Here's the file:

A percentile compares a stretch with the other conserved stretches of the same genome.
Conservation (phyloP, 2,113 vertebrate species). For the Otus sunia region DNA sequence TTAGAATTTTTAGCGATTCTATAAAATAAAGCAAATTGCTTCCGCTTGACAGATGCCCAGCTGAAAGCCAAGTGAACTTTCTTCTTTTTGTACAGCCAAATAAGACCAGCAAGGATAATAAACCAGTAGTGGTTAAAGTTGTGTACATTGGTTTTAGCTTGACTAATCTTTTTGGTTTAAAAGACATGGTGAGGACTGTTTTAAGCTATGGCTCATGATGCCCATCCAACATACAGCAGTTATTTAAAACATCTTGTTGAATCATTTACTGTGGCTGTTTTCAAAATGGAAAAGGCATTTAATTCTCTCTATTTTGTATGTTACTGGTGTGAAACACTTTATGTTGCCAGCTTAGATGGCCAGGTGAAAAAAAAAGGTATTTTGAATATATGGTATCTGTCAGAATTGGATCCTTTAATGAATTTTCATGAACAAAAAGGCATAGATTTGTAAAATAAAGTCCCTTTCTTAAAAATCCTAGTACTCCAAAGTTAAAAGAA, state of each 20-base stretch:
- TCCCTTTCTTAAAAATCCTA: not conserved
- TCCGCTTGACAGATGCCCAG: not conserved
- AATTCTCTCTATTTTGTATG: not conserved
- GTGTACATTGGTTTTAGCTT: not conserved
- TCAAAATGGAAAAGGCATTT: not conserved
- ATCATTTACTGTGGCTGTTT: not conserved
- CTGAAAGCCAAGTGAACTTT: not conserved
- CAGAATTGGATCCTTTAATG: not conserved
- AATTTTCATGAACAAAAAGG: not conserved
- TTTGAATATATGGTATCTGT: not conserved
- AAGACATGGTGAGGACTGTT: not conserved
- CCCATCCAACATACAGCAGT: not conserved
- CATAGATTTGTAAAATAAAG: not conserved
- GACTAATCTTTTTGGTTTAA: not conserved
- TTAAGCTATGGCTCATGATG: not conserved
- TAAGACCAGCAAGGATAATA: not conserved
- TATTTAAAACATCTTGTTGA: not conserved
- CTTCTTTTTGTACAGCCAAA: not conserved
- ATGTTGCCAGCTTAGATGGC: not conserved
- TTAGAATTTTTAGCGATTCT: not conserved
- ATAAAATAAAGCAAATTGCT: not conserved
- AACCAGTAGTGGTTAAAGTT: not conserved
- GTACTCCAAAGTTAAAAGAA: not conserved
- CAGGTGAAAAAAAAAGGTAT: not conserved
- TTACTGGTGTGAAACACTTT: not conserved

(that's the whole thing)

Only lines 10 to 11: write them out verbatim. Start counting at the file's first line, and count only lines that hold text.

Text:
- CAGAATTGGATCCTTTAATG: not conserved
- AATTTTCATGAACAAAAAGG: not conserved